Cone and plate rheometer
Falling ball and rising bubble viscosimeters
Bubble rise in complex fluids
Creep of ice
Size limitations in viscosity measurements
There was a question in class on the lower limit of samples where rheological properties may be measured. The Suhling lab at King's College recently announced in JACS that they can observe the viscosity in human ovarian carcinoma cell line SK-OV-3 using a fluorescent probe called a molecular rotor. Essentially, in a medium of high viscosity, the rotational Brownian motion of the the rotor as a whole is slowed down. This slowing increases linearly and can be used to accurately determine the viscosity of the cytoplasm of a cell. Their technique uses fluorescence lifetime imaging, and allows them to analyze fluorescent decays as a function of viscosity in spatially resolved manner; this can show valuable information on the inhomogeneity of the intracellular viscosity.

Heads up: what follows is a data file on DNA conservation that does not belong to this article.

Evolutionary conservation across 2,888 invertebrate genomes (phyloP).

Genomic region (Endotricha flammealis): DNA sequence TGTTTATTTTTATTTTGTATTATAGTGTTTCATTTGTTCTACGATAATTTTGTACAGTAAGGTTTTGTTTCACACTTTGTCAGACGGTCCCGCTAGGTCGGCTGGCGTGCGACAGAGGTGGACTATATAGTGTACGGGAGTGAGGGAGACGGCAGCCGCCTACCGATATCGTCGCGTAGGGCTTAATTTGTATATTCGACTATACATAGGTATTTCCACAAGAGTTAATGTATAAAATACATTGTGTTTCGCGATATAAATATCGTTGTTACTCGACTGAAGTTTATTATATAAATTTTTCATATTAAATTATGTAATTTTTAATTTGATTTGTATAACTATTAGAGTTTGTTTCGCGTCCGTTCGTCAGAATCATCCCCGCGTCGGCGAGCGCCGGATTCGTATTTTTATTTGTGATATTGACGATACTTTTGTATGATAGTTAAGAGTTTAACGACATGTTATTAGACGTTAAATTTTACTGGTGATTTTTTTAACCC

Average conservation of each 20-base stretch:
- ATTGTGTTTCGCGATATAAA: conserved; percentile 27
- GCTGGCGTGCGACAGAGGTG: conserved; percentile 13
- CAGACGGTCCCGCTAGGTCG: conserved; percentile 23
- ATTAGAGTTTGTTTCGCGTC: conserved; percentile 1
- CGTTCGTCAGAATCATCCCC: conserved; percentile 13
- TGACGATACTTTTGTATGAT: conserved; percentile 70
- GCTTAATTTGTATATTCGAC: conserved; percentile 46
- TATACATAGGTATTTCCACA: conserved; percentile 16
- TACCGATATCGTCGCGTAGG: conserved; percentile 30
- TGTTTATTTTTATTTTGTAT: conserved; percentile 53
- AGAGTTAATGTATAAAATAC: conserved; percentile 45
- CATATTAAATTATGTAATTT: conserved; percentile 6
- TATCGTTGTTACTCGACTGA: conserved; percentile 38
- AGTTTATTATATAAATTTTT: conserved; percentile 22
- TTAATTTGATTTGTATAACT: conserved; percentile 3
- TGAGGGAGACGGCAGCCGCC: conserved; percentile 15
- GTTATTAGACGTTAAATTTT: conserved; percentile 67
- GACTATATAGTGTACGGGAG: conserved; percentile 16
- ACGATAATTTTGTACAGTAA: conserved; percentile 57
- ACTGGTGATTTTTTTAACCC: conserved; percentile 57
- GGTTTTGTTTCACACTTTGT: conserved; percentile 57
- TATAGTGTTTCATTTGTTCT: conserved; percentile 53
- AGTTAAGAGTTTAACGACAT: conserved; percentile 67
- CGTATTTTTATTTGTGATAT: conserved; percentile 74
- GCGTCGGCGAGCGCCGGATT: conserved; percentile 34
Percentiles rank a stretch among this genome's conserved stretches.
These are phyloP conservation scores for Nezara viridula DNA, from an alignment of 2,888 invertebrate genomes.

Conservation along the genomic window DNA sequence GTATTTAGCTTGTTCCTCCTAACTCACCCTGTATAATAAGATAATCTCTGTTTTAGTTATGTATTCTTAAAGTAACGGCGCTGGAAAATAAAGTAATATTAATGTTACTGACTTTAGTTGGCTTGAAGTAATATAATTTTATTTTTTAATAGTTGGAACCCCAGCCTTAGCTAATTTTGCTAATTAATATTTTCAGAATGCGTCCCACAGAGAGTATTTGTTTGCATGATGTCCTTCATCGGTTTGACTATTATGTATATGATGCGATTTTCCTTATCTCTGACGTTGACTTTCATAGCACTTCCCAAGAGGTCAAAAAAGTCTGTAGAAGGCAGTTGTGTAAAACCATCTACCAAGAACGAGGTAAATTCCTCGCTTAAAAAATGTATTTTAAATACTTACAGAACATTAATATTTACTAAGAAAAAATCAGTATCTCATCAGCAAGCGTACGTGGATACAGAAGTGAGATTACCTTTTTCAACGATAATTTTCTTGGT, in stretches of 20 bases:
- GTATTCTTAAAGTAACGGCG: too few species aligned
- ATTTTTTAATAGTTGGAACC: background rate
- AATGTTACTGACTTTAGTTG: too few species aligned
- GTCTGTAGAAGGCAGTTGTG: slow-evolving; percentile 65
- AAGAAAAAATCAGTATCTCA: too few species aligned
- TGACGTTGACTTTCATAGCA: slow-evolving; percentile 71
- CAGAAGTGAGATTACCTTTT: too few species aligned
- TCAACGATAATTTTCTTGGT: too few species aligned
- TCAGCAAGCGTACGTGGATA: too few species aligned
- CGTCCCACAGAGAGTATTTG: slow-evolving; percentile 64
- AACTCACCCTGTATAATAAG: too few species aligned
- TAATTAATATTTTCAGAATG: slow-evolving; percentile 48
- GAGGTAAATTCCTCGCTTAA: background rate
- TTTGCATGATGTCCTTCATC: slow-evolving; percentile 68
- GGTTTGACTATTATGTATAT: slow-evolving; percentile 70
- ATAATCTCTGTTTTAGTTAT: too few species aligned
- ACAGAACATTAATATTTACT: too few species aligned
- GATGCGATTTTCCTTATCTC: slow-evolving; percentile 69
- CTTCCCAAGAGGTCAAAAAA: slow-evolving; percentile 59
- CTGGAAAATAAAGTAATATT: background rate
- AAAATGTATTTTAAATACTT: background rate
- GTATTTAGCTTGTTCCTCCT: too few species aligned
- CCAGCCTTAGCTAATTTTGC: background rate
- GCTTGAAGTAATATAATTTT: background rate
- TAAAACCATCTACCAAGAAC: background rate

The case for measuring intracellular viscosity is made in their introduction, reproduced below:
"Viscosity is one of the major parameters determining the diffusion rate of species in condensed media. In biosystems, changes in viscosity have been linked to disease and malfunction at the cellular level.1 These perturbations are caused by changes in mobility of chemicals within the cell, inﬂuencing fundamental processes such as signaling and transport and the efﬁciency of bimolecular processes governed by diffusion of short-lived intermediates, such as the diffusion of reactive oxygen species during an oxidative stress attack. While methods to measure the bulk macroscopic viscosity are well developed, imaging local microscopic viscosity remains a challenge, and viscosity maps of microscopic objects, such as single cells, are actively sought after.2–6 We report a new approach to image local microviscosity using the ﬂuorescence lifetime of a molecular rotor.literature data for similar compounds."